Ependymoma (EPN) is the third most frequent brain tumor in children. This tumor is a heterogeneous disease, which can be classified in nine molecular subgroups. The subgroups ST-EPN-YAP1, ST-EPN-RELA and FP-EPN-A are more frequent in children. ST-EPN-RELA and FP-EPN-A subgroups are associated with poor prognosis and resistance to therapy. Our project is focused on understanding specifically the ST-EPN-RELA subgroup, which accounts for 70% of all childhood supratentorial tumors, and currently has the worst prognosis among them. Due to the low efficacy of the chemotherapy the treatment options for this subgroup are limited. Interestingly, we discovered that the Hedgehog pathway is activated in some of the EPN subgroups with the worst prognosis. Briefly, we found that the Hedgehog ligands DHH and IHH are aberrantly expressed in ST-EPN-RELA (and BXD-1425 cell line classified as RELA) and in FP-EPN-A, respectively. We also detected high expression of the positive Hedgehog regulators, SMO and GLI1, and reduced expression of the negative regulators, PTCH1 and SUFU, in these subgroups. These findings suggested that the Hedgehog pathway is activated in EPN, possibly by different ligands, depending on the tumor subgroup. Since primary cilia are essential for Hedgehog signaling, we found a robust ciliation in EPN cell line BXD-1425, derived from a ST-EPN-RELA tumor. Treatment with LDE225, a small molecule inhibitor of the Hedgehog pathway that functions as Smoothened antagonist, had strong anti-proliferative and pro-apoptotic effects on BXD-1425 cells and inhibited transcription of GLI1, a direct target of the Hedgehog pathway, as well as led to a marked decrease in expression of Hedgehog components DHH, SMO, PTCH1 and SUFU. Taken together, our findings support the novel idea that the Hedgehog pathway plays an important role in EPN subgroups with a poor clinical prognosis. However, further studies are necessary to elucidate the mechanisms of Hedgehog pathway activation involved in EPN, both in cell culture and in in vivo models. The identification of these molecular mechanisms will greatly accelerate the identification of potential drug targets, and will ultimately provide pediatric patients with novel and improved therapies in ST-EPN-RELA. The team at Harvard Medical School has the appropriate expertise and collaborators in place to rapidly translate these findings in an efficient manner to improve treatment outcome in this devastating pediatric brain cancer.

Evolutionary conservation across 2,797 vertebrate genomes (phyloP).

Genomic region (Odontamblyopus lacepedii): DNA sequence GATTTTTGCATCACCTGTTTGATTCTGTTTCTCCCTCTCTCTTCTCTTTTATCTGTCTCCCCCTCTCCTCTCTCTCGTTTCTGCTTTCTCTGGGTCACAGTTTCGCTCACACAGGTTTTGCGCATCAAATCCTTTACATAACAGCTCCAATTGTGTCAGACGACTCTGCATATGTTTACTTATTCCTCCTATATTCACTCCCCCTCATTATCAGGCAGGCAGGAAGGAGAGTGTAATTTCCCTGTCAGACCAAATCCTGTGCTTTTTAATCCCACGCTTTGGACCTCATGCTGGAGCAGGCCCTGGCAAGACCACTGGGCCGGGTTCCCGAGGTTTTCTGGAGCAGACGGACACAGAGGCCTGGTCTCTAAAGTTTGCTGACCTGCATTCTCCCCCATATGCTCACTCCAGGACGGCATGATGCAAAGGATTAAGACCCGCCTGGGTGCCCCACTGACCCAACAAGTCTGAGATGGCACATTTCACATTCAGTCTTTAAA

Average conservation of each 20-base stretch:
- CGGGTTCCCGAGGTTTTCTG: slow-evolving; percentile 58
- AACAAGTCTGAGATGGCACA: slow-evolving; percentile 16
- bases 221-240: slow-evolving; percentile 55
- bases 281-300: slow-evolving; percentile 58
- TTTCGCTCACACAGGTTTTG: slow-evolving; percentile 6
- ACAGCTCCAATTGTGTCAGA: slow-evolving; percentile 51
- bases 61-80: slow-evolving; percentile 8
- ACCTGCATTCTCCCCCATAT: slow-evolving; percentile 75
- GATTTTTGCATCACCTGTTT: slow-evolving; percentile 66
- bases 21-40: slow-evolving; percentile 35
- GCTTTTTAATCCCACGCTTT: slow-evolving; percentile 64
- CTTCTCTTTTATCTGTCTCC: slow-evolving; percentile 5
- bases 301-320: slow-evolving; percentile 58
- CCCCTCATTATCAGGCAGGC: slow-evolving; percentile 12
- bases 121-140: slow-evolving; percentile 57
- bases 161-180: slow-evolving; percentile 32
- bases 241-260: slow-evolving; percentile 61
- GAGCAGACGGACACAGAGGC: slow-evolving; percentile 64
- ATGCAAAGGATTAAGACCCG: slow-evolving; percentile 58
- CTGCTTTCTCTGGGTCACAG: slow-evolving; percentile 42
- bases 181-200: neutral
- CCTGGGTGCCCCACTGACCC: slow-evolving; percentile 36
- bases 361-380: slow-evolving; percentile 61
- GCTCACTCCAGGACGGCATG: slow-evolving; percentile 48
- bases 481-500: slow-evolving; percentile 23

News published in Agência FAPESP Newsletter about the scholarship: